Free Legal Research Resources

Free Legal Research Resources

Free Legal Research Resources

The California Desert Trial Academy meets the needs of modern law students. Those who are looking for a different approach to legal education need not look any further than the CDTA. Our four-year Juris doctorate program allows working adults of the Coachella Valley the opportunity to obtain a legal education.

Legal research is expensive, but there are various options available for free. In past years, these options were somewhat limiting. However, the field of legal research is in the middle of a long transition from traditional hard copy books to digital formats. Until you build your law library, there are more than a few free solutions available presently for conducting legal research.

Most Federal case law and court documents are available online at no cost, especially if the case was decided recently. Many statutes and legislative materials are also available for free online. Always ensure that you are looking at the most recent authoritative version of a statute.

Courts are increasingly making their materials available online at no cost. This is especially true of state Supreme Courts. If you have a case’s citation, then it is often a good idea to start at the website of the deciding court.

The following contains some free online legal research resources, which can help you start your research when you do not have access to commercial databases or if you just want an overview of a topic before starting an expensive search. For in-depth help with your research, ask your librarian!

  • Google Scholar allows you to search and read published opinions of U.S. state appellate and supreme court cases since 1950, U.S. federal district, appellate, tax, and bankruptcy courts since 1923, and U.S. Supreme Court cases since 1791. It also includes a variety of other select legal resources. (https://scholar.google.com)
  • Justia provides free access to a large variety of legal information, including cases, organized by jurisdiction and subject area. It includes databases of legal blogs and has its own blog, Verdict, with analysis of current legal issues. (https://www.justia.com)
  • Legal Information Institute is Cornell Law’s collection of free legal material, which includes unofficial full-text copies of Supreme Court opinions, federal court rules, the U.S. Code, and the Code of Federal Regulations. The Legal Encyclopedia section provides a good starting point for researching legal topics. (https://www.law.cornell.edu)
  • Library of Congress Guide to Law Online provides annotated links to free legal materials for the U.S. federal system, states and territories, and international research. (https://www.loc.gov/law/help/guide.php)
  • Public Library of Law provides free access to primary sources in U.S. law, including federal and state cases, statutes, regulations, and constitutions. Legal forms are also available, which may require an additional fee. (http://www.plol.org/Pages/Search.aspx)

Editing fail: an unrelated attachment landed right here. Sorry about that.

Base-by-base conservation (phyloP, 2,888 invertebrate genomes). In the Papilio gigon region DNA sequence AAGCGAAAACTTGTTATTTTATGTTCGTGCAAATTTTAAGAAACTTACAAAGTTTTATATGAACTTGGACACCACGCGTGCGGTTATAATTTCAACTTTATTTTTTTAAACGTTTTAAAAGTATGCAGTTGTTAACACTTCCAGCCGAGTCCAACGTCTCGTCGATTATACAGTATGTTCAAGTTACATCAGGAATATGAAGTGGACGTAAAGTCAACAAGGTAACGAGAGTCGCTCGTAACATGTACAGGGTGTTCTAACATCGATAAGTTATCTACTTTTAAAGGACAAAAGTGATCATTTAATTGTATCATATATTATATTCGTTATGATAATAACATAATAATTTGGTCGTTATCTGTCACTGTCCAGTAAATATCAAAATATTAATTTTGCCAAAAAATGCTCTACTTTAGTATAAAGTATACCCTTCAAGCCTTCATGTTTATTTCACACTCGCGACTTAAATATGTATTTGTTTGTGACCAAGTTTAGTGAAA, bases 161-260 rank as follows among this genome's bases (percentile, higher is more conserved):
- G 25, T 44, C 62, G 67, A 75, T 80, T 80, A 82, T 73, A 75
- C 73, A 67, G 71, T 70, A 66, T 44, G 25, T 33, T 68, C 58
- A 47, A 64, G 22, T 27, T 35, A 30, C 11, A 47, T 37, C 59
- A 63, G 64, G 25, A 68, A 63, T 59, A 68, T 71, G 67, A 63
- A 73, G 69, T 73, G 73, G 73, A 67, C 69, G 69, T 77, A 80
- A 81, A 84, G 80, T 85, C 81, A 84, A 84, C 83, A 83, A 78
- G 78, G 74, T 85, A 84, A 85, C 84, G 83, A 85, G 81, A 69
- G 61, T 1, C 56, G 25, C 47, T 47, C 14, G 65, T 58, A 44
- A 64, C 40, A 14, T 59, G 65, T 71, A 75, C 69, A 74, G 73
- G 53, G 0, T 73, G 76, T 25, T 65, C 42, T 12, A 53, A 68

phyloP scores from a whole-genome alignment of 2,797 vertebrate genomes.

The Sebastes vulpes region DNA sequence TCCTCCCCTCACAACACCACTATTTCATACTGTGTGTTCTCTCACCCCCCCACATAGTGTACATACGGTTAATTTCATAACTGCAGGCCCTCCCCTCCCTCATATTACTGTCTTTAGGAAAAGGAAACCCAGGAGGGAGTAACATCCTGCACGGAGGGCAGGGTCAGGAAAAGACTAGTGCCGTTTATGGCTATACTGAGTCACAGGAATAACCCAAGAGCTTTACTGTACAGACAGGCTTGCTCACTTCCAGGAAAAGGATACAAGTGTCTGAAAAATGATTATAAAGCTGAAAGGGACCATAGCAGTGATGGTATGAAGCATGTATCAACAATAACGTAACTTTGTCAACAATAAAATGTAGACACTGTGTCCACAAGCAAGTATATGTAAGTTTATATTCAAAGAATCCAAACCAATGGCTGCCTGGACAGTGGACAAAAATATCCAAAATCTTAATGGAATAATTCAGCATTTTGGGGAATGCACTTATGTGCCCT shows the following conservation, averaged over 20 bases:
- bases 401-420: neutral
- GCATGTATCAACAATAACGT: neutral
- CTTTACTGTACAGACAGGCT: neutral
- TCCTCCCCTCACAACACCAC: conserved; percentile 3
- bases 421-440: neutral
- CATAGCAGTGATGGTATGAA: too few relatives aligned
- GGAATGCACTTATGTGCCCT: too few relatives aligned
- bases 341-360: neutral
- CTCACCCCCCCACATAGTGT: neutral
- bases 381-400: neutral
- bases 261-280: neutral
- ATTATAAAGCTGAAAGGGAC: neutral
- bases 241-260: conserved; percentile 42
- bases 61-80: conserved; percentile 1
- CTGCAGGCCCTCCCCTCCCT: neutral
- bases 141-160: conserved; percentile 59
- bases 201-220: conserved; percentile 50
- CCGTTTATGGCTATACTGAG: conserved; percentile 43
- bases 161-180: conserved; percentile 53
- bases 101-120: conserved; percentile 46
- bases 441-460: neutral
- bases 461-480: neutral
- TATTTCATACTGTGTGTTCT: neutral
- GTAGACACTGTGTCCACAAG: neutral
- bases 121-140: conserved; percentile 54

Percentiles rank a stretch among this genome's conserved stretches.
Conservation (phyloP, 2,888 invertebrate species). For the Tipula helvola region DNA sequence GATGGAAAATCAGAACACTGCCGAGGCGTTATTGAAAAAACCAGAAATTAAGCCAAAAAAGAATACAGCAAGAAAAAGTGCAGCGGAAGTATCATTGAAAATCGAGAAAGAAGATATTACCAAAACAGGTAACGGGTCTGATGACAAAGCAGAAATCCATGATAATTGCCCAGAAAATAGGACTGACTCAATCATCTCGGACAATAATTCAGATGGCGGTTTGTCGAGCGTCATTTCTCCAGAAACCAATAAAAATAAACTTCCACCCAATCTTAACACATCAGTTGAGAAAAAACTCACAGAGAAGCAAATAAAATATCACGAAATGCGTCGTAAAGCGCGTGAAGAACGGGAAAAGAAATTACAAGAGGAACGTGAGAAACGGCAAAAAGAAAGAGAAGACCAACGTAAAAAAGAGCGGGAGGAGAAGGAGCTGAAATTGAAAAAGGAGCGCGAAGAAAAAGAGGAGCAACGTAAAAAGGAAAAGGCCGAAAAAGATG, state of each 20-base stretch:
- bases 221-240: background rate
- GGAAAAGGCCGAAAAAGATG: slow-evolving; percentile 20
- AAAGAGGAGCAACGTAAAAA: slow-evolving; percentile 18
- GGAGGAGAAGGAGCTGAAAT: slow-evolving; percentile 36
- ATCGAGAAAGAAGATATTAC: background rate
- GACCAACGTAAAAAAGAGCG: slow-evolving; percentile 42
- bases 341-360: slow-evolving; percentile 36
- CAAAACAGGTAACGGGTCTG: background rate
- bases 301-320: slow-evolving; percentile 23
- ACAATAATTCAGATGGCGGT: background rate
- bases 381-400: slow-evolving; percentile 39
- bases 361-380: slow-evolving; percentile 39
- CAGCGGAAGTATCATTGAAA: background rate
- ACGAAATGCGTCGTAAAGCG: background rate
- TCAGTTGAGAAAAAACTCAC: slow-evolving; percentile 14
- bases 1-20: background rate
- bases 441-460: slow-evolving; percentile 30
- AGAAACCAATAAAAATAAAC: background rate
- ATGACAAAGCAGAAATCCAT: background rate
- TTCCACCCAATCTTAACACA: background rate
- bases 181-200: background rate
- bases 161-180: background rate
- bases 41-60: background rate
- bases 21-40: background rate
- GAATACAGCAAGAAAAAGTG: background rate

• WashLaw Web Large and diverse collection of web links to legal material is maintained by the Washburn School of Law. The information is arranged by jurisdiction and topic. (http://www.washlaw.edu)
  • Full-text Online Law Review/Law Journal Search Engine by the American Bar Association is a free search engine that can search the free full-text of over 300 online law reviews and law journals, as well as document repositories hosting academic papers and related publications such as Congressional Research Service reports. (https://www.americanbar.org/groups/departments_offices/legal_technology_resources/reso urces/free_journal_search.html)
  • Government Publishing Office provides access to official Federal Government publications. (https://www.gpo.gov/fdsys/)
  • Leagle is a free site consisting of every opinion and decision handed down by the Courts – Trial Courts, Appellate Courts, and Supreme Courts, spanning Civil, Criminal, Family, Tax, or Bankruptcy litigations, published daily. It’s library is comprehensive and contains over 5 million published and unpublished cases since 1950. (http://www.leagle.com)
  • National Center for State Courts provides the opinions of several state courts online in PDF form. The directory of State Court Web Sites allows searches of most of them. (http://www.ncsc.org)
  • gov allows users to search federal and state government websites. A great place to start any research. (https://www.usa.gov)
  • Dragnet-New York Law School Library allows users to search a limited group of law websites, constitutions and codes, and law reviews with online content. (http://www.nyls.edu/library/library_services/dragnet1/dragnet/)
  • LexisWeb allows users to search both free legal information and fee-based resources available from LexisNexis. Search results may be limited by filtering options. (http://www.lexisweb.com)

 

Like traditional law schools, CDTA’s curriculum is designed to teach students the substantive law of core subject areas. Unlike traditional law schools, CDTA emphasizes training and developing students to be capable and competent advocates in any courtroom. The California Desert Trial Academy (CDTA) is a 21st Century law school that moves students toward a successful legal career on the first day of class. We believe that practical experience in tandem with legal knowledge is the best road to a successful, rewarding, and prosperous legal career. Call us today at (760) 342-0900 or find out more online here.